Imogen Robertson's break-out novel - a deep, dark and opulent tale of Belle Époque Paris, and the secrets and dangers hidden beneath its luxurious facade. Maud Heighton came to Lafond's famous Académie to paint, and to flee the constraints of her small English town. It took all her courage to escape, but Paris eats money. While her fellow students enjoy the dazzling joys of the Belle Époque, Maud slips into poverty. Quietly starving, and dreading another cold Paris winter, Maud takes a job as companion to young, beautiful Sylvie Morel. But Sylvie has a secret: an addiction to opium. As Maud is drawn into the Morels' world of elegant luxury, their secrets become hers. Before the New Year arrives, a greater deception will plunge her into the darkness that waits beneath this glittering city of light.
Set in Paris in 1909, this standalone from Robertson falls short of the high standard of her Westerman and Crowther historicals (Circle of Shadows, etc.). Englishwoman Maud Heighton, an impoverished art student at the Acad mie Lafond, is shaken by the suicide of her fellow student Rose Champion. Maud believes that Rose hanged herself because she was poor and felt like a failure. Meanwhile, another fellow student, Tanya Koltsova, helps Maud financially by arranging a position for her as a companion to Sylvie Morel, a "sickly young woman who wishes to spend her free hours sketching the Paris streets and must have some respectable person to accompany her." Maud finds the work more challenging than expected after she catches Sylvie stealing a brooch, a crime that Sylvie's attractive brother, Christian, downplays. Further developments involving Sylvie result in violence and murder. Robertson fans will miss her customary strong lead and supporting characters with depth.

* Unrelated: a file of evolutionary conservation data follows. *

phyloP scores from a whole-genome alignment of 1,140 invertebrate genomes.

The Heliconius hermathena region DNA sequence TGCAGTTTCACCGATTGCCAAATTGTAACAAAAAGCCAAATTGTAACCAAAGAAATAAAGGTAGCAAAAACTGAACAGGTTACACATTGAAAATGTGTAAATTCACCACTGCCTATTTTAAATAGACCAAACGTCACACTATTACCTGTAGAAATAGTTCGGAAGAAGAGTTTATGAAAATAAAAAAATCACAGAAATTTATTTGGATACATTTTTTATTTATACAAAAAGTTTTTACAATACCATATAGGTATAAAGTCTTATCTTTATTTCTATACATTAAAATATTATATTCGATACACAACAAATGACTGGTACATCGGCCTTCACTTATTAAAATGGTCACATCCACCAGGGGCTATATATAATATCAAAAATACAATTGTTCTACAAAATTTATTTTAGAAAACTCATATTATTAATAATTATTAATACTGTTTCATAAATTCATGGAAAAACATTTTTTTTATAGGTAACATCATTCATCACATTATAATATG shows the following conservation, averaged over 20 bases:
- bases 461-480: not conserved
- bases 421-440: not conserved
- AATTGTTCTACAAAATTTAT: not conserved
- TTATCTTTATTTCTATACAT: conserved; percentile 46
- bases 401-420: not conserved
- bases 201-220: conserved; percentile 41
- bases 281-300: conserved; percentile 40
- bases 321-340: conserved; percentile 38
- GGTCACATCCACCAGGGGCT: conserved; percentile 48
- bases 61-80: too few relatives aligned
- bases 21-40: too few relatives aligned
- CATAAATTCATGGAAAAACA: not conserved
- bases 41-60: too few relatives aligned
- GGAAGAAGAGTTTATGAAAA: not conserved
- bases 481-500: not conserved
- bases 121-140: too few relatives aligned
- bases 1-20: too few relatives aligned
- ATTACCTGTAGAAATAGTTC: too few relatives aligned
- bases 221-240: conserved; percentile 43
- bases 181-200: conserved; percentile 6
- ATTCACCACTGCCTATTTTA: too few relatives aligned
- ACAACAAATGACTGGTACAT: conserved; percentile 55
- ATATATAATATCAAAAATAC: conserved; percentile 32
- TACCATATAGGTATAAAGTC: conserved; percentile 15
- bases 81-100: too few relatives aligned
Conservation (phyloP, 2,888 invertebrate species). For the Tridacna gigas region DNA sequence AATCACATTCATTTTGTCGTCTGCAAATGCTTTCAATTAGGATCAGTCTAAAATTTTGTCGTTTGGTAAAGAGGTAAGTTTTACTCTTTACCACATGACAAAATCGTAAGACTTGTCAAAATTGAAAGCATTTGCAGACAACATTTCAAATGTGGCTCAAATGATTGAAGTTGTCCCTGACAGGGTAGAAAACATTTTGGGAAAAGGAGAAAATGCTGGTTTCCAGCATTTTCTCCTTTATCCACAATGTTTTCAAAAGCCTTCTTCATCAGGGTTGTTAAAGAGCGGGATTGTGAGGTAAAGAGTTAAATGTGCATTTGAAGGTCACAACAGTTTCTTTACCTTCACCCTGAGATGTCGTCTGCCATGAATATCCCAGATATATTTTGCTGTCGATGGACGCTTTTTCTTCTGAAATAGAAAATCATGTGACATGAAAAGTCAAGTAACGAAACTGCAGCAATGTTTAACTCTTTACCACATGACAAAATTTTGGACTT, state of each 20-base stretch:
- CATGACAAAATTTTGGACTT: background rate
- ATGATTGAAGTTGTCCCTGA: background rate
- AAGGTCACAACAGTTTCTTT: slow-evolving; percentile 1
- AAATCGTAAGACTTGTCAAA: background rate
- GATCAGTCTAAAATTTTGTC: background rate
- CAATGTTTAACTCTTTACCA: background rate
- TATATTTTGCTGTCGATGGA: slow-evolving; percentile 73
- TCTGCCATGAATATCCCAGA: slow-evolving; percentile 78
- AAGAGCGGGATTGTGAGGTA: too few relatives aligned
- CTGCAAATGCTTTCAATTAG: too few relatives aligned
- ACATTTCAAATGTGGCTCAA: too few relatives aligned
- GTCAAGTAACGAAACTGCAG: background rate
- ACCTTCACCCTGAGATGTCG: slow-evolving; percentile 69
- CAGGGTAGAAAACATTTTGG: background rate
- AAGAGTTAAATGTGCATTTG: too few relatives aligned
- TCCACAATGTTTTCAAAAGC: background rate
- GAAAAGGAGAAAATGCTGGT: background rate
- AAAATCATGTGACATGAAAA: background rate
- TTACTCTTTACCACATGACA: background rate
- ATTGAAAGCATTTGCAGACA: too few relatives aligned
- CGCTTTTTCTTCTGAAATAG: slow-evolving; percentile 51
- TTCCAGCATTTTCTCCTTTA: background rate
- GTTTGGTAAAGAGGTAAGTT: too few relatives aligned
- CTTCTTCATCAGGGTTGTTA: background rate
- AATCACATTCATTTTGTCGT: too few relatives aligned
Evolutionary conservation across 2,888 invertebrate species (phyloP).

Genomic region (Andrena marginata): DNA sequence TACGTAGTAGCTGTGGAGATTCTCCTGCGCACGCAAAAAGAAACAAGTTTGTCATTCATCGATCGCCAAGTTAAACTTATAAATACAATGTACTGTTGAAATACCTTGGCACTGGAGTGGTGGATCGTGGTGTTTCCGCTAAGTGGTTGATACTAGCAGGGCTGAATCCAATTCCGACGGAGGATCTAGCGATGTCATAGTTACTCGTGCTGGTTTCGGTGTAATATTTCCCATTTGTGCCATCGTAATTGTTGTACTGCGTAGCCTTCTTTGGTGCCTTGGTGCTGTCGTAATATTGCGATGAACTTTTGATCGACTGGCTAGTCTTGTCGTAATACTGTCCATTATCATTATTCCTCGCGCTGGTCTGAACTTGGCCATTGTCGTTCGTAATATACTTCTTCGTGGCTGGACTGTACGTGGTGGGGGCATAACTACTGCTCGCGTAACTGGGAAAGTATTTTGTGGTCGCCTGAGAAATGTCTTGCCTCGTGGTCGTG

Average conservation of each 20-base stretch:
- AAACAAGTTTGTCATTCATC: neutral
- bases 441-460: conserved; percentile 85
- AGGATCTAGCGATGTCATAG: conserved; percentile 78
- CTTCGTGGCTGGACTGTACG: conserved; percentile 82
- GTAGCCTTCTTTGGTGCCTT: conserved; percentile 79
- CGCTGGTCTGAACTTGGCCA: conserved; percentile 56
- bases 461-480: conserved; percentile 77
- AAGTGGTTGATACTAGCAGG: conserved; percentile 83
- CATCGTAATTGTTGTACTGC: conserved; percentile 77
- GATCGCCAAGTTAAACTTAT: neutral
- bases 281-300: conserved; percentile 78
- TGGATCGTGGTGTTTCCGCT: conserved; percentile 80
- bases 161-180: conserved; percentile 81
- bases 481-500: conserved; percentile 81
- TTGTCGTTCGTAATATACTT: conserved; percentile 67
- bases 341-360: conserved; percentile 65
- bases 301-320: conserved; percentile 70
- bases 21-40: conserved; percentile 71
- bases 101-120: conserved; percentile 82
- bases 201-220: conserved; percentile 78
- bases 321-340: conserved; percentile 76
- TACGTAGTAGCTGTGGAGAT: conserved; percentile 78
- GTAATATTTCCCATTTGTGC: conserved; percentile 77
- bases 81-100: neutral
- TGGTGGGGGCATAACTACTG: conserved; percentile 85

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An Atmospheric Tale of Two Halves
I think another reviewer said this book was, at least in part, reminiscent of Sarah Waters and so it is, at least in the first half, conjuring up a convincing picture of a dark & moody early 20th century Paris. With its device of describing fictional paintings at the start of each chapter I found this half intensely readable. But sadly the promise was not sustained as we progressed into the meat of the mystery, as it were, which became, well, a bit of a romp. Still well written & readable but it didn't quite finish what it started. Nevertheless I'd certainly read more by this author.